The only blemish on Dickey’s candidacy for the NL Cy Young award is that the Mets were not contenders this season. This is of no fault to Dickey who gave the Mets every chance to surprise and compete in the first half of the season. With three shutouts including back-to-back one-hitters, Dickey dominated and anything less than a trophy to celebrate his season would be another sign of disrespect.
3) Ricky Romero, Jays
Just one season after earning some Cy Young consideration, Ricky Romero imploded and now is far from dependable as the Blue Jays look to 2013. Romero actually enjoyed a solid start to this season with an 8-1 record and 4.34 on June 22. However, things got ugly quickly as he lost 13 of his next 14 decisions to finish with a 9-14 record and 5.77 ERA.
If seeking answers for the mess of a season, look no further than Romero’s lack of control. The 27-year-old southpaw could not throw strikes as he issued 105 walks, 10 more than any other pitcher in the American League. The walks are a major issue when pitching in a hitter-friendly ballpark and the opposition made Romero pay on 10 home runs with runners on base.
Considering Romero’s stellar first three and a half years in the big leagues, there is still a good chance that his struggles were a result of something that can be adjusted such as fundamentals, during the off-season. However, for the first time in four years Romero was not a sure thing and that’s a big issue for the Blue Jays fortunes.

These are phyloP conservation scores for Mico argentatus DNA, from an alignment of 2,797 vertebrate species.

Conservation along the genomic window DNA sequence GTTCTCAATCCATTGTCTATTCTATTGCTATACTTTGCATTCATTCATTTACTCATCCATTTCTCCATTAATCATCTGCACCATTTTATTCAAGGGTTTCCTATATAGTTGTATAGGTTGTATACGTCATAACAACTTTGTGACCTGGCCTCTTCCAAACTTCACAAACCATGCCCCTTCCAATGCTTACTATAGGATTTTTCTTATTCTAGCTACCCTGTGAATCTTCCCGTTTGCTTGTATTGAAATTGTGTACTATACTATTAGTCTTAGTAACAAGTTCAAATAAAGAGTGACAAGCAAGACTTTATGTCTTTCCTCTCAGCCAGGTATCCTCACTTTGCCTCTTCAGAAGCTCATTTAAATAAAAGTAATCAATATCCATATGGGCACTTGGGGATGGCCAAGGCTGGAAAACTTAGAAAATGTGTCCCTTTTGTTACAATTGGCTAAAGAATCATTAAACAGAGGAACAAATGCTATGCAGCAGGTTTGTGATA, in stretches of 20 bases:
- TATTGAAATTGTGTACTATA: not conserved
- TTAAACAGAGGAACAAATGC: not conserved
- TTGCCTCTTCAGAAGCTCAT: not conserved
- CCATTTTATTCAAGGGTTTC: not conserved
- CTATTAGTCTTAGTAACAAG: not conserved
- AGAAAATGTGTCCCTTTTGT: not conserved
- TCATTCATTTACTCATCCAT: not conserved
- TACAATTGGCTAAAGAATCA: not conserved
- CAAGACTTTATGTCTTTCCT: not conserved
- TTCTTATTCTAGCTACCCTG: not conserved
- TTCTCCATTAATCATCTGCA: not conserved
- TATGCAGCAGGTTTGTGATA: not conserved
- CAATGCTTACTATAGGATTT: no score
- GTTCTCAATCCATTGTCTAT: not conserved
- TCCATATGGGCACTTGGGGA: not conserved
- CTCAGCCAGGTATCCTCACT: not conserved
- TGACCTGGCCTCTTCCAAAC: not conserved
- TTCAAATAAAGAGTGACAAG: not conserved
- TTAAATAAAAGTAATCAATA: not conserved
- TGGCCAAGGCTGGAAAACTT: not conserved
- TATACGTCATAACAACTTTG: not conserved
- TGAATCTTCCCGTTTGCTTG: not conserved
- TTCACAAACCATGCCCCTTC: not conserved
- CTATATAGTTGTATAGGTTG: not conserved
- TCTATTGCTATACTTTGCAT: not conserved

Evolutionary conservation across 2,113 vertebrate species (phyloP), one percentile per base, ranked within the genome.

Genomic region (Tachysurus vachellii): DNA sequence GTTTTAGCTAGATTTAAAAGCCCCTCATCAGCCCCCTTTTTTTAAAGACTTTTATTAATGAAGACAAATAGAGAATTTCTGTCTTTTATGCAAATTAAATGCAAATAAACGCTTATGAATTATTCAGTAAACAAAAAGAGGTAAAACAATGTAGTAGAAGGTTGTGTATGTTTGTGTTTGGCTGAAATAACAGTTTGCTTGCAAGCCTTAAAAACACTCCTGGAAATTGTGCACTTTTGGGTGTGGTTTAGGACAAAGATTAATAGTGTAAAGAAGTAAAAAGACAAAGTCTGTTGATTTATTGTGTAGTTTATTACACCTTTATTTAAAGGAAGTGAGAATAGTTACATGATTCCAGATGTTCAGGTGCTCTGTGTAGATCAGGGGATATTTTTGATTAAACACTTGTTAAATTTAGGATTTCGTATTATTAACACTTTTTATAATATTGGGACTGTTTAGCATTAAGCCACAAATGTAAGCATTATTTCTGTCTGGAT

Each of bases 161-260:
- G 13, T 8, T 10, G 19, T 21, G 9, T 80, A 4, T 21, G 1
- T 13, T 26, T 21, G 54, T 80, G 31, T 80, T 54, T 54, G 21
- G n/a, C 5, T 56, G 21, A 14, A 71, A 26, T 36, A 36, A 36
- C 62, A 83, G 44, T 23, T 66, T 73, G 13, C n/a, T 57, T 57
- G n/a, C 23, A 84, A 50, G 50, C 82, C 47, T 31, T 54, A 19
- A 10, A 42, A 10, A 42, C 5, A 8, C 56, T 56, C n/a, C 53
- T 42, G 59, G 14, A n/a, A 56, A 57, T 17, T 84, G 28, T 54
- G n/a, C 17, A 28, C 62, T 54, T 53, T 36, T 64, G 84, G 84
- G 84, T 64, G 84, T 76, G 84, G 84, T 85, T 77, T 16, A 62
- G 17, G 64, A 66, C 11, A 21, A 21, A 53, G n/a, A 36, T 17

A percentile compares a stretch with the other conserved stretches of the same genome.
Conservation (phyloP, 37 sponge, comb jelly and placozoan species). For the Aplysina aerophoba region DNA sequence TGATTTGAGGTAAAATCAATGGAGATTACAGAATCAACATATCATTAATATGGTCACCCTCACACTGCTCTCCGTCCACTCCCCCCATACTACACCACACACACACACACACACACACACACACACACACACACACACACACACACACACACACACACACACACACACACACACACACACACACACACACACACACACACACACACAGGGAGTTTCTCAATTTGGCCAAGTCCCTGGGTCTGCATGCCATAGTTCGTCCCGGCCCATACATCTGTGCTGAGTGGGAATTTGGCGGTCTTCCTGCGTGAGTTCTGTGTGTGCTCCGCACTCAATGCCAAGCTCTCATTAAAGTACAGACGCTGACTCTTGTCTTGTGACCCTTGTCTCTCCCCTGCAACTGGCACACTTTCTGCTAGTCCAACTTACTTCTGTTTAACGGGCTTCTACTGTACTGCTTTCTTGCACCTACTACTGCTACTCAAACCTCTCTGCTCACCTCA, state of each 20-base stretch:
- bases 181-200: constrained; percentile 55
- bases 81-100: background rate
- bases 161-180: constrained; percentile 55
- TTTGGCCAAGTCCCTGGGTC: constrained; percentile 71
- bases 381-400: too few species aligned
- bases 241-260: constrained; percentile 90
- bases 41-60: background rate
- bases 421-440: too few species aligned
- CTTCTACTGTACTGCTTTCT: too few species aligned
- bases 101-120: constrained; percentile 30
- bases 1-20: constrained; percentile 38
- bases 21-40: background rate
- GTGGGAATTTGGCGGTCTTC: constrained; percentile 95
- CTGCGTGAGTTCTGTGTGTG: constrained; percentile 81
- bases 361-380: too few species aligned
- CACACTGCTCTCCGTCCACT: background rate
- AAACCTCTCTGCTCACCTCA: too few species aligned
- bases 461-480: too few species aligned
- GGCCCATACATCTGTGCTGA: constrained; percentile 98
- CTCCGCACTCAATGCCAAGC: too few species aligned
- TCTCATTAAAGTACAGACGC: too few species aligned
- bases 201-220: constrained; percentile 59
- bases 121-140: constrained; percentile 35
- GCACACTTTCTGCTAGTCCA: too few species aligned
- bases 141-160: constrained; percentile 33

2) Jon Lester, Red Sox
A pitcher who had overcome cancer to become one of the top pitchers in baseball, Jon Lester was a popular preseason pick for the Cy Young award coming into the season. Lester racked up four straight seasons with at least 15 wins and 150 strikeouts, becoming the ace of the Red Sox. He then struggled a bit out of the gate with a 5-5 record, but it wasn’t until July 8 that the wheels came off.
From July 8 to August 7, Lester surrendered a minimum of four runs in five of his six starts, as his ERA soared to 5.49. Lester did pitch much better for the remainder of the season, but following the Red Sox blockbuster deal with the Dodgers, the run support declined and he finished with a 9-14 record.
1) Tim Lincecum, Giants
Arguably the most dominant hurler from 2008 to 2011, Tim Lincecum picked up a pair of Cy Young awards, 62 wins, and nearly a thousand strikeouts. Even though his record was just 13-14 last season, Lincecum was still very effective with 220 strikeouts and a 2.74 ERA. Then suddenly with his fastball velocity in decline, Lincecum was hit hard this season.
The Giants long-time ace established several career-highs that he would have preferred to avoid including 15 losses, 23 home runs, 90 walks, and a 5.18 ERA. Aside from the final two months of the season, Lincecum had a monthly ERA north of 5.00 all season. The walks were particularly devastating when you consider that 25 of 27 stolen base attempts were successful against the right-hander.
Expect to find Lincecum available in the middle rounds of fantasy drafts in 2013 after this disappointing season.